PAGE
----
Analysis Of An Agony As Now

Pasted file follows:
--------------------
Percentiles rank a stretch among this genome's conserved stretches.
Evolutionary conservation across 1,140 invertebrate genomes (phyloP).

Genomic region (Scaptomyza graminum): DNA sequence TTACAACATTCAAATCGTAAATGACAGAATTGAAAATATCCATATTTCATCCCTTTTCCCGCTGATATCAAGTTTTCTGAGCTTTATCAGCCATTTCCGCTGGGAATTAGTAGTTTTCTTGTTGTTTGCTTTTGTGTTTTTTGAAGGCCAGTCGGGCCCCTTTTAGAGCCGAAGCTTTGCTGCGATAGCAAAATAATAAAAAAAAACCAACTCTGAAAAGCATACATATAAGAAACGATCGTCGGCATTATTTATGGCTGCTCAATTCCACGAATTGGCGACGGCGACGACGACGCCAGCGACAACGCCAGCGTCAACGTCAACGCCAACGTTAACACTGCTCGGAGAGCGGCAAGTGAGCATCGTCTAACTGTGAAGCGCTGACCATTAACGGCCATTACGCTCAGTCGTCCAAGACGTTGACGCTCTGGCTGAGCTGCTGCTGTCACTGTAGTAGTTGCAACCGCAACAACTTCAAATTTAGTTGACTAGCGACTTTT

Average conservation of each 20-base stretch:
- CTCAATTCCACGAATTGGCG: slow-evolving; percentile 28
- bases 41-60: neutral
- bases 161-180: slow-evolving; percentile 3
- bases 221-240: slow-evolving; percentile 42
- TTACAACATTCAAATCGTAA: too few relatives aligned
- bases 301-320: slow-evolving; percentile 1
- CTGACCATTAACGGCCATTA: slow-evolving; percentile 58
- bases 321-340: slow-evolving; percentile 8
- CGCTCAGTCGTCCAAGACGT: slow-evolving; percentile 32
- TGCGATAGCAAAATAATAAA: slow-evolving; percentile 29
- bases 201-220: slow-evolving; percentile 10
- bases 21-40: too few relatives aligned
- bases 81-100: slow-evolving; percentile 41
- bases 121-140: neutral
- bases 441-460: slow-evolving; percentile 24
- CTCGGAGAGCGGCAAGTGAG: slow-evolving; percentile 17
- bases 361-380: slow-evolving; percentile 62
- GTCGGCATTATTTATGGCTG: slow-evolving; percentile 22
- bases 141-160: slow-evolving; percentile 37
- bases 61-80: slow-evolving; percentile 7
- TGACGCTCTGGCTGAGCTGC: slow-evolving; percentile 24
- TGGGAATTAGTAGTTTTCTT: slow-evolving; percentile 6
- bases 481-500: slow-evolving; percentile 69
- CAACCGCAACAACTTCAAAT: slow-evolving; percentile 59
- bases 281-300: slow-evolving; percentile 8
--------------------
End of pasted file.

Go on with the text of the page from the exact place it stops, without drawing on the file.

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To see through the lens of something else can change one’s perspective drastically. In the poem “An Agony. As Now.”, Amiri Baraka guides the reader through his viewpoint of the world around him while having to see through an obstacle of his own. In doing so, Baraka has trouble finding himself due to the fact that he can’t give the world around him any substance or meaning. In the same sense, Basquiat’s painting, Fallen Angel, perceives this notion of being shielded off. Both the creature drawn in Basquiat’s painting and the speaker in Baraka 's poem (assumedly himself) are experiencing the same feeling of being masked or caged off. The reader may imagine the speaker in “An Agony. As Now.” to closely resemble the creature in Basquiat’s painting. The composition and tension within the creature portrays a trapped feeling that the speaker in the poem is feeling as well. Basquiat and Baraka express the dreadful and maddening feeling of being caught inside yourself while having a voice that can’t be expressed. Baraka’s poem is, indeed, a work of art on its own. With so little description of who’s speaking in the poem, it’s up for interpretation to the reader to imagine what he looks like. We can assume Baraka is speaking about himself. Baraka begins the poem by explaining how he’s trapped withing, and that he is “inside someone / who hates [him]” (1-2). It’s initially made clear that Baraka is in a poor mental state, and this person he is stuck in is someone he doesn’t like.
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